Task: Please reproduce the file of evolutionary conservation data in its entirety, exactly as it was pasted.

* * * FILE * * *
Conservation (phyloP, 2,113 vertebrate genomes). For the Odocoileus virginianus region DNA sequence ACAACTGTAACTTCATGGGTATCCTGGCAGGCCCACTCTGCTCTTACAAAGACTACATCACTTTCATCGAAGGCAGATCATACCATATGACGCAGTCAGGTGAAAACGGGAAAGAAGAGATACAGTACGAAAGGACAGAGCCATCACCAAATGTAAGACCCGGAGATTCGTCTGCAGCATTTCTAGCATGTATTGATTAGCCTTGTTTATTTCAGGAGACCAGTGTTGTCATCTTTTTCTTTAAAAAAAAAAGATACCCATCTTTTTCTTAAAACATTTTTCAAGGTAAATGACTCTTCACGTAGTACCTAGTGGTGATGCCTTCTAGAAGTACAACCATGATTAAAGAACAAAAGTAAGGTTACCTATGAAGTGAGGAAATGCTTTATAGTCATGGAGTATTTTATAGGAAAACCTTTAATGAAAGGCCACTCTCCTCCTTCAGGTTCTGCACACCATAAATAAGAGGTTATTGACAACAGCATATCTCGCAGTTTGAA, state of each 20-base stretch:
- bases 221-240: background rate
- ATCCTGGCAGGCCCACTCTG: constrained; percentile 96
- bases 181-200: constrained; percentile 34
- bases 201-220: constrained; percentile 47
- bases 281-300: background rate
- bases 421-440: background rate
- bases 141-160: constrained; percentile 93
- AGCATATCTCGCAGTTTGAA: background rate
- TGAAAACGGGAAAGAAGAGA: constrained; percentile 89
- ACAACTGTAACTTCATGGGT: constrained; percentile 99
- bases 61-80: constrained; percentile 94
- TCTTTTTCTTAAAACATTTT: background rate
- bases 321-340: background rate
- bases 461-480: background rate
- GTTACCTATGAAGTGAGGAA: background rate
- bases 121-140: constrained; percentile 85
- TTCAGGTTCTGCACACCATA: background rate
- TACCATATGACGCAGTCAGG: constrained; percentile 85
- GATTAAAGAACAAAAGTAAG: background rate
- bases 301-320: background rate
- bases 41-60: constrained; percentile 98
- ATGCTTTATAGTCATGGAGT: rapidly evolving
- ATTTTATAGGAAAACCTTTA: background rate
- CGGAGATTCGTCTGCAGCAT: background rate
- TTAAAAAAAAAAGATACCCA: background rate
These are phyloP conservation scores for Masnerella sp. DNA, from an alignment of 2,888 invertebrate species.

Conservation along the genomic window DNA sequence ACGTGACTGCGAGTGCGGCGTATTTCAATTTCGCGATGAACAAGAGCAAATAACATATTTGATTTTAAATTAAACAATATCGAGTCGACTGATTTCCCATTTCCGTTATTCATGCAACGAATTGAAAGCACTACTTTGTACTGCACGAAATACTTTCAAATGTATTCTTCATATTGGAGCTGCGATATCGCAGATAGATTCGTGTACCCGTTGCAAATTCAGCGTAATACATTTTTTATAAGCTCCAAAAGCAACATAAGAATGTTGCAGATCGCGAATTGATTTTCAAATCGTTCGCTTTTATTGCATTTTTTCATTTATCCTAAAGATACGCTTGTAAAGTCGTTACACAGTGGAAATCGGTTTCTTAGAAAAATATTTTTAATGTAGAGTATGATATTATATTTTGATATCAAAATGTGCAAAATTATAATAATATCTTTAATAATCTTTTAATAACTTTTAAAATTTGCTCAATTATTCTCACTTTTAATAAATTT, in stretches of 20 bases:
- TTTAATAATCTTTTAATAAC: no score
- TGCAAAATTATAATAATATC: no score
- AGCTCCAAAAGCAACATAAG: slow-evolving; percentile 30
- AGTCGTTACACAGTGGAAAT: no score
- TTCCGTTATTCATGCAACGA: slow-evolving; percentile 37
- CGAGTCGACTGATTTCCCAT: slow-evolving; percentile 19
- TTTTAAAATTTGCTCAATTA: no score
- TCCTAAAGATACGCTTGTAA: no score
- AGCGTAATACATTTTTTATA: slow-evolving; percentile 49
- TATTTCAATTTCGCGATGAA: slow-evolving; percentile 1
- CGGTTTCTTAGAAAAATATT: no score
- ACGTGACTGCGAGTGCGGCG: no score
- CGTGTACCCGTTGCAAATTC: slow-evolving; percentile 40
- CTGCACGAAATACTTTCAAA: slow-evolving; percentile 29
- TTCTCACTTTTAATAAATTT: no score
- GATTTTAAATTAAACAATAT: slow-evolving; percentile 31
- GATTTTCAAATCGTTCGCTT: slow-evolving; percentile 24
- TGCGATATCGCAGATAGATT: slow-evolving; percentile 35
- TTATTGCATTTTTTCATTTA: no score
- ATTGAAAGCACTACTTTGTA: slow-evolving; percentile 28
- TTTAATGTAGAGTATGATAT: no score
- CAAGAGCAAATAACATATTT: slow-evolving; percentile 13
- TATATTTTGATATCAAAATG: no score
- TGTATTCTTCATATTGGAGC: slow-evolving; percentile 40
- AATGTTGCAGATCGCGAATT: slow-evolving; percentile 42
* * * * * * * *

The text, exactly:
Conservation (phyloP, 2,113 vertebrate genomes). For the Odocoileus virginianus region DNA sequence ACAACTGTAACTTCATGGGTATCCTGGCAGGCCCACTCTGCTCTTACAAAGACTACATCACTTTCATCGAAGGCAGATCATACCATATGACGCAGTCAGGTGAAAACGGGAAAGAAGAGATACAGTACGAAAGGACAGAGCCATCACCAAATGTAAGACCCGGAGATTCGTCTGCAGCATTTCTAGCATGTATTGATTAGCCTTGTTTATTTCAGGAGACCAGTGTTGTCATCTTTTTCTTTAAAAAAAAAAGATACCCATCTTTTTCTTAAAACATTTTTCAAGGTAAATGACTCTTCACGTAGTACCTAGTGGTGATGCCTTCTAGAAGTACAACCATGATTAAAGAACAAAAGTAAGGTTACCTATGAAGTGAGGAAATGCTTTATAGTCATGGAGTATTTTATAGGAAAACCTTTAATGAAAGGCCACTCTCCTCCTTCAGGTTCTGCACACCATAAATAAGAGGTTATTGACAACAGCATATCTCGCAGTTTGAA, state of each 20-base stretch:
- bases 221-240: background rate
- ATCCTGGCAGGCCCACTCTG: constrained; percentile 96
- bases 181-200: constrained; percentile 34
- bases 201-220: constrained; percentile 47
- bases 281-300: background rate
- bases 421-440: background rate
- bases 141-160: constrained; percentile 93
- AGCATATCTCGCAGTTTGAA: background rate
- TGAAAACGGGAAAGAAGAGA: constrained; percentile 89
- ACAACTGTAACTTCATGGGT: constrained; percentile 99
- bases 61-80: constrained; percentile 94
- TCTTTTTCTTAAAACATTTT: background rate
- bases 321-340: background rate
- bases 461-480: background rate
- GTTACCTATGAAGTGAGGAA: background rate
- bases 121-140: constrained; percentile 85
- TTCAGGTTCTGCACACCATA: background rate
- TACCATATGACGCAGTCAGG: constrained; percentile 85
- GATTAAAGAACAAAAGTAAG: background rate
- bases 301-320: background rate
- bases 41-60: constrained; percentile 98
- ATGCTTTATAGTCATGGAGT: rapidly evolving
- ATTTTATAGGAAAACCTTTA: background rate
- CGGAGATTCGTCTGCAGCAT: background rate
- TTAAAAAAAAAAGATACCCA: background rate
These are phyloP conservation scores for Masnerella sp. DNA, from an alignment of 2,888 invertebrate species.

Conservation along the genomic window DNA sequence ACGTGACTGCGAGTGCGGCGTATTTCAATTTCGCGATGAACAAGAGCAAATAACATATTTGATTTTAAATTAAACAATATCGAGTCGACTGATTTCCCATTTCCGTTATTCATGCAACGAATTGAAAGCACTACTTTGTACTGCACGAAATACTTTCAAATGTATTCTTCATATTGGAGCTGCGATATCGCAGATAGATTCGTGTACCCGTTGCAAATTCAGCGTAATACATTTTTTATAAGCTCCAAAAGCAACATAAGAATGTTGCAGATCGCGAATTGATTTTCAAATCGTTCGCTTTTATTGCATTTTTTCATTTATCCTAAAGATACGCTTGTAAAGTCGTTACACAGTGGAAATCGGTTTCTTAGAAAAATATTTTTAATGTAGAGTATGATATTATATTTTGATATCAAAATGTGCAAAATTATAATAATATCTTTAATAATCTTTTAATAACTTTTAAAATTTGCTCAATTATTCTCACTTTTAATAAATTT, in stretches of 20 bases:
- TTTAATAATCTTTTAATAAC: no score
- TGCAAAATTATAATAATATC: no score
- AGCTCCAAAAGCAACATAAG: slow-evolving; percentile 30
- AGTCGTTACACAGTGGAAAT: no score
- TTCCGTTATTCATGCAACGA: slow-evolving; percentile 37
- CGAGTCGACTGATTTCCCAT: slow-evolving; percentile 19
- TTTTAAAATTTGCTCAATTA: no score
- TCCTAAAGATACGCTTGTAA: no score
- AGCGTAATACATTTTTTATA: slow-evolving; percentile 49
- TATTTCAATTTCGCGATGAA: slow-evolving; percentile 1
- CGGTTTCTTAGAAAAATATT: no score
- ACGTGACTGCGAGTGCGGCG: no score
- CGTGTACCCGTTGCAAATTC: slow-evolving; percentile 40
- CTGCACGAAATACTTTCAAA: slow-evolving; percentile 29
- TTCTCACTTTTAATAAATTT: no score
- GATTTTAAATTAAACAATAT: slow-evolving; percentile 31
- GATTTTCAAATCGTTCGCTT: slow-evolving; percentile 24
- TGCGATATCGCAGATAGATT: slow-evolving; percentile 35
- TTATTGCATTTTTTCATTTA: no score
- ATTGAAAGCACTACTTTGTA: slow-evolving; percentile 28
- TTTAATGTAGAGTATGATAT: no score
- CAAGAGCAAATAACATATTT: slow-evolving; percentile 13
- TATATTTTGATATCAAAATG: no score
- TGTATTCTTCATATTGGAGC: slow-evolving; percentile 40
- AATGTTGCAGATCGCGAATT: slow-evolving; percentile 42